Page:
DNA At Arrest Law Unenforced Due To Lack Of Funding


Wednesday, September 26th 2018, 10:03 pm
By: Ashley Izbicki


A mother is still fighting for justice 14 years after her daughter was raped and murdered.

“Finding him, even if we can convict him, it’s not going to bring her back,” said Maggie Zingman.  “All I can do is, in her name, try to save other people.”

She’s frustrated that a law requiring DNA to be taken at the time violent offenders are arrested is not being enforced, even though it’s been in effect for two years.

That law went into effect November 1st of 2016, but there hasn’t been any funding for it.  Advocates say that is costing innocent lives.

“It breaks my heart,” said Zingman.  “Not because it’s going to change our story, but there’s so many other families who could be prevented from going through this never ending loss that I am.”

Saturday marks 14 years since her 18-year-old daughter was murdered in her apartment near Union High School.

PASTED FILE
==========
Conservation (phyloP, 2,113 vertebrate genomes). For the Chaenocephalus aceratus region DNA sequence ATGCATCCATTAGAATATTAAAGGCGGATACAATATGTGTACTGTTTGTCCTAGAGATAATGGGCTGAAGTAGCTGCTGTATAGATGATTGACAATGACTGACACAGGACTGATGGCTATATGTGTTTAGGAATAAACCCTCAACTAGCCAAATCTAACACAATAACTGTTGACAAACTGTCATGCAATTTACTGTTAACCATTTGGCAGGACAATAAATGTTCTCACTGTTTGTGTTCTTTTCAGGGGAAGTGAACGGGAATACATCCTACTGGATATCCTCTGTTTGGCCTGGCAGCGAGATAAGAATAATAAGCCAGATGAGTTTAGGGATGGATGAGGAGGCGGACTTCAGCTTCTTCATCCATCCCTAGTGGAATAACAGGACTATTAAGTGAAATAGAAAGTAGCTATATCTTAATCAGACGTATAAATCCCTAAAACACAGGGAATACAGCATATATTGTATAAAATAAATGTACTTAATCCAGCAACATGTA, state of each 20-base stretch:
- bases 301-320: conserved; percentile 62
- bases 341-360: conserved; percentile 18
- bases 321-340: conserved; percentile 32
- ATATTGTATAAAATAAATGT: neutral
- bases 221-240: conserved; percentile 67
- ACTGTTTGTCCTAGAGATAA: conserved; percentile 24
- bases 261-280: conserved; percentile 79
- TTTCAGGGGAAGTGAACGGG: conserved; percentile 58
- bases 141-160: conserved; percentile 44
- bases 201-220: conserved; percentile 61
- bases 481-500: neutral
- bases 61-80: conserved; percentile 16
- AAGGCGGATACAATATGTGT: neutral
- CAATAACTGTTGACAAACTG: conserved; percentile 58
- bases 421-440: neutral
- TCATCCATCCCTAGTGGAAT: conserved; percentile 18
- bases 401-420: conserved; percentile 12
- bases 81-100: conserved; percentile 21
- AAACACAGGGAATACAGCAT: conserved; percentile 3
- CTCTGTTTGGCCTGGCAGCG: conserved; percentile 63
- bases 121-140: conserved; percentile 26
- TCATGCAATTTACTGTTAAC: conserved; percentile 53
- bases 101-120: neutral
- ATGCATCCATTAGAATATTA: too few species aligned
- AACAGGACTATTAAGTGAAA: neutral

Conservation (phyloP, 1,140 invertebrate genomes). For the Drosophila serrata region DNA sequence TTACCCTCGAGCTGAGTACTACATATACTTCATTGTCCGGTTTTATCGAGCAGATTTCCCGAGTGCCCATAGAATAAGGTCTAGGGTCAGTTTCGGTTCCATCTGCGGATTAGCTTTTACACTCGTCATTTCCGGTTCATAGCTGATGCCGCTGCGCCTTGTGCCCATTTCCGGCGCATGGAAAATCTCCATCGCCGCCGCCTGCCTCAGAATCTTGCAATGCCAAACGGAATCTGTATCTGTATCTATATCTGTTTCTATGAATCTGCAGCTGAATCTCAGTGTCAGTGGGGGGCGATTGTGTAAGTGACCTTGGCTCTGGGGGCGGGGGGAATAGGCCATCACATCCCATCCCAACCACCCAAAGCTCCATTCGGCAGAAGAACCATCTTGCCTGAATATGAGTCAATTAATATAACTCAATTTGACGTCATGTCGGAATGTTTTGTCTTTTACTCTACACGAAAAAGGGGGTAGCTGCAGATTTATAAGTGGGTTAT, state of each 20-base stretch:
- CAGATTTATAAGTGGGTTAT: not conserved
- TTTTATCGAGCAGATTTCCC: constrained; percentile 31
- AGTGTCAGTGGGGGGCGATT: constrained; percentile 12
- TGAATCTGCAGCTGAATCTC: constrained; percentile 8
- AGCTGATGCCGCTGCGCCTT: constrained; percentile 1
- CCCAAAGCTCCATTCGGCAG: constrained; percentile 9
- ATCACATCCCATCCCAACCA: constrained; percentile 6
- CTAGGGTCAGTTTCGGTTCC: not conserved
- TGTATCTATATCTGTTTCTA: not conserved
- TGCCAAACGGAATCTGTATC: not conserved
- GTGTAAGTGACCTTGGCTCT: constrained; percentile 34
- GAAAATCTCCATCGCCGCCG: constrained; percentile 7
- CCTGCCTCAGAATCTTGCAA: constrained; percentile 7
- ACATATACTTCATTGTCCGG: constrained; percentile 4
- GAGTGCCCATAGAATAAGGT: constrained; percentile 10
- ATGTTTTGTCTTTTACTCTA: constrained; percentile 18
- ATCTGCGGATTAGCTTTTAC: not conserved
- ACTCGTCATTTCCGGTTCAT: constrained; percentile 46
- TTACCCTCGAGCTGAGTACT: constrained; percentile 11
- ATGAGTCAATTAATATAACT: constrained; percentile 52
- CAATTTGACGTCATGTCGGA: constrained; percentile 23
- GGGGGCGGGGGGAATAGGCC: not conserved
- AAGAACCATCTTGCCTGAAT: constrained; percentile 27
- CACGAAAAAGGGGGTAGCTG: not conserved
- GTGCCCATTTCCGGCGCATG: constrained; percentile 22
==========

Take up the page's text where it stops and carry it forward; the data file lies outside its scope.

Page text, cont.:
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Police have two DNA samples of Brittany Phillip’s killer, but the suspect is still out there.

“Each year that we don’t do it, we’re letting more and more lives be taken because DNA at arrest stops the criminal early in their career,” declared Zingman.

She says she spent eight years fighting for the law that was finally passed in 2016.

“It looks like a grand idea and it looks wonderful, but it always comes back to funding,” said Tulsa Police Sergeant Jillian Phippen.

Like fingerprints and booking photos, law enforcement is supposed to take DNA samples when arresting a suspect.  However, police say it’s not just a simple swab.

“It takes somebody to package that, to store that, to then get it to the laboratory, and then it takes an individual to test that in order to get it into the CODIS database,” explained Phippen.

That’s the national database that stores all the DNA profiles.

“We know that DNA is going to connect us to additional crimes,” said Phippen.  “And we know that sexual offenders, they’re repeat offenders.”

Offenders who could potentially be stopped before hurting more victims.

“It breaks my heart that lawmakers don’t get it,” said Zingman.

It’s difficult to calculate how much money it would cost, but, so far, lawmakers haven’t approved any funding.

About 30 states have similar laws.